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Subject: Re: Vishnevskaya (was Re: Heather Harper)
From: Maxwell Paley <[log in to unmask]>
Reply-To:Maxwell Paley <[log in to unmask]>
Date:Mon, 9 Jul 2018 06:34:11 +0300
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The 1963 recording of Mussorgsky’s “Songs and Dances of Death” Vishnevskaya made for Philips, with Rostropovich at the piano, remains, for me, the greatest recording of that cycle.

I really liked the RCA LP of songs she made with Dedyukhin and for a long time couldn’t find it on CD. It’s in a large “RCA Living Stereo” box set (along with RCA recital discs by Milanov, Nilsson, Peters, Valletti and Forrester) but also available as a high res download from prestoclassics.uk.

That LP opened with a Tchaikovsky song that she used to frequently use as a first number in her recitals that I always found to be a powerful scena. It’s translated as “Was I not like a blade of grass?”

The only time I saw her in opera, she was unfortunately in poor form. This was a 1976 San Francisco “Pique Dame” and apparently she was ill. After one performance, Rostropovich told some of the orchestra backstage “Tonight Vishnevskaya was the pits!” Her studio recording is better.

I found her a riveting interpreter, musically and dramatically. Her voice wasn’t always beautiful but she used it as an effective expressive vehicle.

Max Paley

Sent from my iPad

> On Jul 9, 2018, at 2:49 AM, G. Paul Padillo <[log in to unmask]> wrote:
> 
> I'm once again switching the subject title (I don't CARE if anyone minds) because these 
> threads, as they morph are no longer about the original topic, and for anyone who accesses 
> Opera-L through the Archives (I can't imagine anyone wanting to get all these messages in 
> email) and those of us who make use of the Archives to fact check, or just stroll down 
> Memory Lane, it makes things far easier.  I can't count the number of searches I've done 
> where I've typed in a singer/composer/opera and had to wade through dozens of posts that 
> had NOTHING to do with the Subject line.  Now, that THAT's off my chest . . . 
> 
> I've been glad reading posts again on this great Russian lady and that others (thank you 
> Vesna, and Donald) who find "Galina . . . " to be among the finest autobios from any 
> musician.
> 
> I recall a debate from a year or so ago when someone declared Netrebko "the most 
> important soprano since Callas or Sutherland."  I countered by stating Netrebko wasn't even 
> the most important Russian soprano since Callas or Sutherland, citing Vishnevskaya as 
> having covered a wider repertoire and with more vastly different styles, and had done so 
> even by the time she was Anna's present age.  
> 
> I still return to many of Vishnevskaya's recordings and I don't think I've ever read ANY book 
> as many times as I've read hers.  Her two films - the legendary "Katerina Ismailova" and 
> the profoundly moving (non-operatic) "Alexandra" by Alexander Sokurov (one of my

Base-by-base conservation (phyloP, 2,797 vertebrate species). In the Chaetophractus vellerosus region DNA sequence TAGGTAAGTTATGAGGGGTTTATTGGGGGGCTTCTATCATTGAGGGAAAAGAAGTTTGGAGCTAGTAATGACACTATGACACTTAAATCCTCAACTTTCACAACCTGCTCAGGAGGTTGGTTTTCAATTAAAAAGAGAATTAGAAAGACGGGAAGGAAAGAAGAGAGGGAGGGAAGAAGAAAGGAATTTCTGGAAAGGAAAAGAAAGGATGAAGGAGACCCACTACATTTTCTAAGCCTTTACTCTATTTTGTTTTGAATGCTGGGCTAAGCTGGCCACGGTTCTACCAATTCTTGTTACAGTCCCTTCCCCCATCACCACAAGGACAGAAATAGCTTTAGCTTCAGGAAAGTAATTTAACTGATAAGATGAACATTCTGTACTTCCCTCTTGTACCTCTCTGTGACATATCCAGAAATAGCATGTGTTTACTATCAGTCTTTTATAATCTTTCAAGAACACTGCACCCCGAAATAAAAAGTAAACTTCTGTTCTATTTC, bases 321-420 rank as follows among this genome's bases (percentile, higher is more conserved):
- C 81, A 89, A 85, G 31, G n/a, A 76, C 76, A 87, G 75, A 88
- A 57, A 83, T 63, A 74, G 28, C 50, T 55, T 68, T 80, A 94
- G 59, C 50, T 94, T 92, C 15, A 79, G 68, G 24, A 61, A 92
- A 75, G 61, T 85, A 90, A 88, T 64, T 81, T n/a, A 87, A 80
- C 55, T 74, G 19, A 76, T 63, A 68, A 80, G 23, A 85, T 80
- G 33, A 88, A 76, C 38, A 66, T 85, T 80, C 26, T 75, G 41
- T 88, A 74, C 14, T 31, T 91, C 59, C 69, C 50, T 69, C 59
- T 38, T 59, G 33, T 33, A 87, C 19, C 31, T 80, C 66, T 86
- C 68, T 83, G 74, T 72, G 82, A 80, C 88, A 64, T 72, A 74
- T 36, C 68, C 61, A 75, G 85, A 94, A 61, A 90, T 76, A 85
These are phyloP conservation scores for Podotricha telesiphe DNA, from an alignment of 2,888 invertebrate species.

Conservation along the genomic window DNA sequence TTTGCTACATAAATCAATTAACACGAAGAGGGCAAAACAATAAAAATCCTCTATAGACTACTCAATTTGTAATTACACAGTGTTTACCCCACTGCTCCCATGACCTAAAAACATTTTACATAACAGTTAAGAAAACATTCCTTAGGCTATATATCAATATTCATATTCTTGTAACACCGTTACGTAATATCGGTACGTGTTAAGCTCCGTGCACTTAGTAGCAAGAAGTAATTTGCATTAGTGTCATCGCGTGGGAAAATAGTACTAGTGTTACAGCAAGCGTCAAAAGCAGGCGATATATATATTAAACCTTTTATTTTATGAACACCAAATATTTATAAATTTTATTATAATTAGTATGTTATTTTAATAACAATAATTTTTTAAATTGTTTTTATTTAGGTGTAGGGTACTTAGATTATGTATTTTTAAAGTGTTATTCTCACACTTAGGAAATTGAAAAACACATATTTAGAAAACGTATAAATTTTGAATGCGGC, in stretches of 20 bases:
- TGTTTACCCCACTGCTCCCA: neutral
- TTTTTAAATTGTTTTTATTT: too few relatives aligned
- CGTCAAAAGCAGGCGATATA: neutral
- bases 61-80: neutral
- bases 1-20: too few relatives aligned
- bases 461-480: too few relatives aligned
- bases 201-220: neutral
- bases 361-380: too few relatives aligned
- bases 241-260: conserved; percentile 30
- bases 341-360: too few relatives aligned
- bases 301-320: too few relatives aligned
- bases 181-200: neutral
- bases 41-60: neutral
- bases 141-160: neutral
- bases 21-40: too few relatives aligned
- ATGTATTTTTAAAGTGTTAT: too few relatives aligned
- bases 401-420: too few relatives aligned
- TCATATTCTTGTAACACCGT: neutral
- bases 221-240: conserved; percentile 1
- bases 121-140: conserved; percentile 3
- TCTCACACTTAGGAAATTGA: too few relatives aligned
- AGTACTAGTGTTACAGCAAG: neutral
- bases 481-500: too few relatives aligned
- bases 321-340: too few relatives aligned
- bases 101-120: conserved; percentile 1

> favorite Russian filmmakers of any era). are great cinema by any standard. 
> 
> I recall a while back finally getting my hands on a copy of the 1961 Verdi Requiem with 
> Markevitch leading the Russian State Academy Choir and the Moscow State Philharmonic 
> Academy Orchestra and telling anyone within ear shot it was most hair raising performance 
> I’ve ever encountered of the Verdi.   
> 
> Markevitch unleashed the Soviet forces in a performance that is staggering in its dynamics 
> being pushed to the extremes in both directions:  pianissimi are more hushed (and 
> reverent) then one is often used to hearing and the moments of fiery fury are as wildly 
> dramatic as one is likely to encounter.  The brass and string playing are immaculate to the 
> point of my wondering how such sonic violence was achieved without ever losing 
> musicianship . . . or control!  There are too many genuine stand out moments, to count 
> here, but a few, such as the threatening sound of the swirling strings and winds in the 
> "Liber Scriptus" – the text ("all that is hidden will be revealed … nothing will be left 
> unpunished") turned out in almost horror movie fashion.
> 
> The "Dies Irae" is ripped through as if one had been given a one way ticket on the express 
> train to hell.   It is absolutely hair raising.  The soloists, Nina Isakova, Vladimir Ivanovsky 
> and Ivan Petrov all do fine work – even if the Latin diction has that tell-tale Slavic-edge to 
> it.  But . . . but Vishnevskaya offers one of the most uniquely dramatic "Libera me’s" one is 
> likely to experience and at moments ("tremens factos sum ergo") she can be terrifying – 
> then switch to truly exquisite piano singing . . . music simply floated out in a way that is 
> achingly lovely.   
> 
> I concluded my review of that recording writing:  
> 
> ". . . Vishnevskaya may surprise with her ability to sweeten the sound in those moments it 
> is ever filled with emotion and unexpected grace.  Then, of course, there are the dramatic 
> moments where, predictably, she leaves blood all over the place.  Her final "libera me 
> Domine de morte . . . " is as though a final gasp from one already dead; hers is the sound 
> of the soul making its final, heart-rending supplication for mercy . . . before the final shovel 
> of dirt is thrown onto it."
> 
> My opinion has not changed.  
> 
> p.
> 
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